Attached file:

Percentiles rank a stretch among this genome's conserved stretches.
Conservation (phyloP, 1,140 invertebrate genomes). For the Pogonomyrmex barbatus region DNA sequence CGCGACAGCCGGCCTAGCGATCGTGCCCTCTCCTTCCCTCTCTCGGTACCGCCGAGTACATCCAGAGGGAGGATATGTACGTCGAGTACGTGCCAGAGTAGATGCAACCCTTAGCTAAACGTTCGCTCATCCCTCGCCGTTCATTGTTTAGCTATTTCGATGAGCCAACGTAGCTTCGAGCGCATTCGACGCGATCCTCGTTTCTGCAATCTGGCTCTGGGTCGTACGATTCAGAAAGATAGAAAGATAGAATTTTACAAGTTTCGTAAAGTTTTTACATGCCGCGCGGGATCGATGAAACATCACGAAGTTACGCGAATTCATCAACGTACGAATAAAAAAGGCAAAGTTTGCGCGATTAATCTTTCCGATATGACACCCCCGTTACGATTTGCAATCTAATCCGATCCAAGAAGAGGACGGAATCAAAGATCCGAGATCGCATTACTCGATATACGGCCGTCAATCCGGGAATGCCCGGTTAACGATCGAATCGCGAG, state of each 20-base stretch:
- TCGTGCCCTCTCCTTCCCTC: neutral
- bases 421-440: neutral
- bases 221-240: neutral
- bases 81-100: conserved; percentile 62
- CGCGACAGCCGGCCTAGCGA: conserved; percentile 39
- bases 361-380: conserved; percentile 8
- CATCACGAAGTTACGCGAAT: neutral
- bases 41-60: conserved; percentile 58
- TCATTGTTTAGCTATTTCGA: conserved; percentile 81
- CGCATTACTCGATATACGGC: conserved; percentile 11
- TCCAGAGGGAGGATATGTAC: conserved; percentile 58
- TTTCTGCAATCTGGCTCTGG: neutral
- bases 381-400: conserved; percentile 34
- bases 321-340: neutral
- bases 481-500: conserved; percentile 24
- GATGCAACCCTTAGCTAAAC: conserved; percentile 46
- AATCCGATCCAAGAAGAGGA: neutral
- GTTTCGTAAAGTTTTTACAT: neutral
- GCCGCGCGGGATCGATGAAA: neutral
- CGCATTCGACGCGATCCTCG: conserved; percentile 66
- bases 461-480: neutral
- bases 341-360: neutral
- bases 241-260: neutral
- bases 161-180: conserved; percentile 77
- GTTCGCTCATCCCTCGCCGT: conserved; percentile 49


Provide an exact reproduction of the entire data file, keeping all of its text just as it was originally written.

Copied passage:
Percentiles rank a stretch among this genome's conserved stretches.
Conservation (phyloP, 1,140 invertebrate genomes). For the Pogonomyrmex barbatus region DNA sequence CGCGACAGCCGGCCTAGCGATCGTGCCCTCTCCTTCCCTCTCTCGGTACCGCCGAGTACATCCAGAGGGAGGATATGTACGTCGAGTACGTGCCAGAGTAGATGCAACCCTTAGCTAAACGTTCGCTCATCCCTCGCCGTTCATTGTTTAGCTATTTCGATGAGCCAACGTAGCTTCGAGCGCATTCGACGCGATCCTCGTTTCTGCAATCTGGCTCTGGGTCGTACGATTCAGAAAGATAGAAAGATAGAATTTTACAAGTTTCGTAAAGTTTTTACATGCCGCGCGGGATCGATGAAACATCACGAAGTTACGCGAATTCATCAACGTACGAATAAAAAAGGCAAAGTTTGCGCGATTAATCTTTCCGATATGACACCCCCGTTACGATTTGCAATCTAATCCGATCCAAGAAGAGGACGGAATCAAAGATCCGAGATCGCATTACTCGATATACGGCCGTCAATCCGGGAATGCCCGGTTAACGATCGAATCGCGAG, state of each 20-base stretch:
- TCGTGCCCTCTCCTTCCCTC: neutral
- bases 421-440: neutral
- bases 221-240: neutral
- bases 81-100: conserved; percentile 62
- CGCGACAGCCGGCCTAGCGA: conserved; percentile 39
- bases 361-380: conserved; percentile 8
- CATCACGAAGTTACGCGAAT: neutral
- bases 41-60: conserved; percentile 58
- TCATTGTTTAGCTATTTCGA: conserved; percentile 81
- CGCATTACTCGATATACGGC: conserved; percentile 11
- TCCAGAGGGAGGATATGTAC: conserved; percentile 58
- TTTCTGCAATCTGGCTCTGG: neutral
- bases 381-400: conserved; percentile 34
- bases 321-340: neutral
- bases 481-500: conserved; percentile 24
- GATGCAACCCTTAGCTAAAC: conserved; percentile 46
- AATCCGATCCAAGAAGAGGA: neutral
- GTTTCGTAAAGTTTTTACAT: neutral
- GCCGCGCGGGATCGATGAAA: neutral
- CGCATTCGACGCGATCCTCG: conserved; percentile 66
- bases 461-480: neutral
- bases 341-360: neutral
- bases 241-260: neutral
- bases 161-180: conserved; percentile 77
- GTTCGCTCATCCCTCGCCGT: conserved; percentile 49